This is a commentary prepared by the political editor of commonspace.eu
The foreign ministers of the 57 member states of the OSCE - the Organisation for Security and Co-operation in Europe, will meet in Bratislava on 5-6 December for their annual meeting, which will also mark the end of the one-year Slovak Chairmanship of the Organisation. These meetings are usually boring set-piece affairs, during which each minister reads from a prepared speech for 3 or 4 minutes. But the meetings usually are also a good thermometer for the current state of European peace and security, and particularly of Russian relations with the west and the rest.
A meeting between the foreign ministers of Armenia and Azerbaijan, mediated by the OSCE's own Minsk Group co-chair countries (France, Russia and the United States) has also become part of the ritual - an opportunity to take stock of the events of the previous year.
Expectations from both meetings are usually modest. This is diplomats doing what diplomats do - showcasing their countries' positions and keeping channels of communication open.
But some last minute flurry of activity has raised hopes that Bratislava may be a gamechanger in the protracted efforts to find a solution to the Nagorno-Karabakh conflict between Armenians and Azerbaijanis. Russian Foreign Minister Sergei Lavrov visited both countries over the last month, and clearly Karabakh was high on the agenda. Instead of dodging questions on Karabakh as has often been the case, in both Baku and Yerevan Lavrov tried to address the issue head on, even allowing himself an optimistic comment or two. A modest exchange visit involving three Armenian and three Azerbaijani journalists also took place in November in a tightly managed exercise supported by the two governments.
On the eve of his departure for Bratislava, Azerbaijani Foreign Minister Elmar Mammadyarvov raised the stakes by saying that he expected that in his meeting with his Armenian counterpart there will be the start of the long expected "substantive negotiations" which the Azerbaijani side has long called for. In simple terms this means that instead of discussing how to manage the conflict they will now start to discuss how to solve it. This has not been confirmed by the Armenian side, nor by anyone else, but unusually, Armenian prime minister Nikol Pashinyan, was on the same day shown meeting with his foreign minister, Zohrab Mnatsakanyan and with the foreign minister of the self-declared Nagorno-Karabakh Republic, Masis Mayelian, to co-ordinate positions ahead of the Bratislava meeting. There is talk that a formal summit between Pashinyan and the Azerbaijani leader Ilham Aliyev may be on the agenda for the first part of 2020.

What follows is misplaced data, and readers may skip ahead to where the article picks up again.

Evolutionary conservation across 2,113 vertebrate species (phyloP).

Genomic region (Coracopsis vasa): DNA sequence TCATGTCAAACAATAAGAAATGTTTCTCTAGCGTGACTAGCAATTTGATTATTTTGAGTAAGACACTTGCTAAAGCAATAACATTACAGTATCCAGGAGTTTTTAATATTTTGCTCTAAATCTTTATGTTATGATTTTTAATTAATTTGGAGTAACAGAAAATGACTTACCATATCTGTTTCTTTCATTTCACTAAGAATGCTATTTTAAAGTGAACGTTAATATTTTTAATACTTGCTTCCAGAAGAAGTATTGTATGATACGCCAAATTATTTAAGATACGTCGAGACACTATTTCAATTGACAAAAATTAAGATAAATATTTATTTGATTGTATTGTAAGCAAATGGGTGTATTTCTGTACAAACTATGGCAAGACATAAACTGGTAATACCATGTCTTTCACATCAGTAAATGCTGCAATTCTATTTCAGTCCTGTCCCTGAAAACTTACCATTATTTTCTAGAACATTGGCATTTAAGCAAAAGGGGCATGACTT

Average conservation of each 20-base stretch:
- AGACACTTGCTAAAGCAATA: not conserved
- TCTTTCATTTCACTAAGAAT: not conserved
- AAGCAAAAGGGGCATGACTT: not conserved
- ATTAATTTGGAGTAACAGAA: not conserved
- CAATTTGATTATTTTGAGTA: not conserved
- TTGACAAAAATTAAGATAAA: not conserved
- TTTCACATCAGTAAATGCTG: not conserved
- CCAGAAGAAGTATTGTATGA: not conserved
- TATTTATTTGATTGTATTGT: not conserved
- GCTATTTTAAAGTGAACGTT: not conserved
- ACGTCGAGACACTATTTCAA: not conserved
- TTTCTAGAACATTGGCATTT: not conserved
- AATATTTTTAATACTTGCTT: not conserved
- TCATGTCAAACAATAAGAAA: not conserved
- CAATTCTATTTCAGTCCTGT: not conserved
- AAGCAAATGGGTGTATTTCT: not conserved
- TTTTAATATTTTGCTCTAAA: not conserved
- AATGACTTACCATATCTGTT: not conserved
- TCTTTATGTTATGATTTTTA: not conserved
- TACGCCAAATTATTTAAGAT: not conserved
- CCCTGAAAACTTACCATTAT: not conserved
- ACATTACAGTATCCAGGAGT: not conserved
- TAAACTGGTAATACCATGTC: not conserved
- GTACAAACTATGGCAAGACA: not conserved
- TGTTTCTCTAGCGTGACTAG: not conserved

There is a whiff of optimism in the air, but cynics and realists alike advise caution. In the efforts to resolve the Karabakh conflict over the last quarter century there have been several moments of euphoria, usually followed by disappointment and worse. But expectations from Bratislava, even by the most optimistic calculation, are modest. We expect the usual terse statement by the co-chair countries on Friday or Saturday telling us that the meeting has taken place. But a word here, or a sentence there, will allow Armenians and Azerbaijanis who seek a solution of this conflict a chance to understand if that prospect is any nearer.
source: This commentary was prepared by the political editor of commonspace.eu
photo: Armenian Prime mInister Nikol Pashinyan met with his foreign minister Zohrab Mnatsakanyan and with the foreign minister of the Nagorno-Karabakh Republic on Tuesday to co-ordinate positions ahead of the meeting in Bratislava on 5-6 December 2019. (picture courtesy of the press service of the government of Armenia)
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Specialists at the University of Sheffield in the UK estimate that the blast had about one tenth of the explosive power of the atomic bomb dropped on the Japanese city of Hiroshima during World War Two and was "unquestionably one of the biggest non-nuclear explosions in history".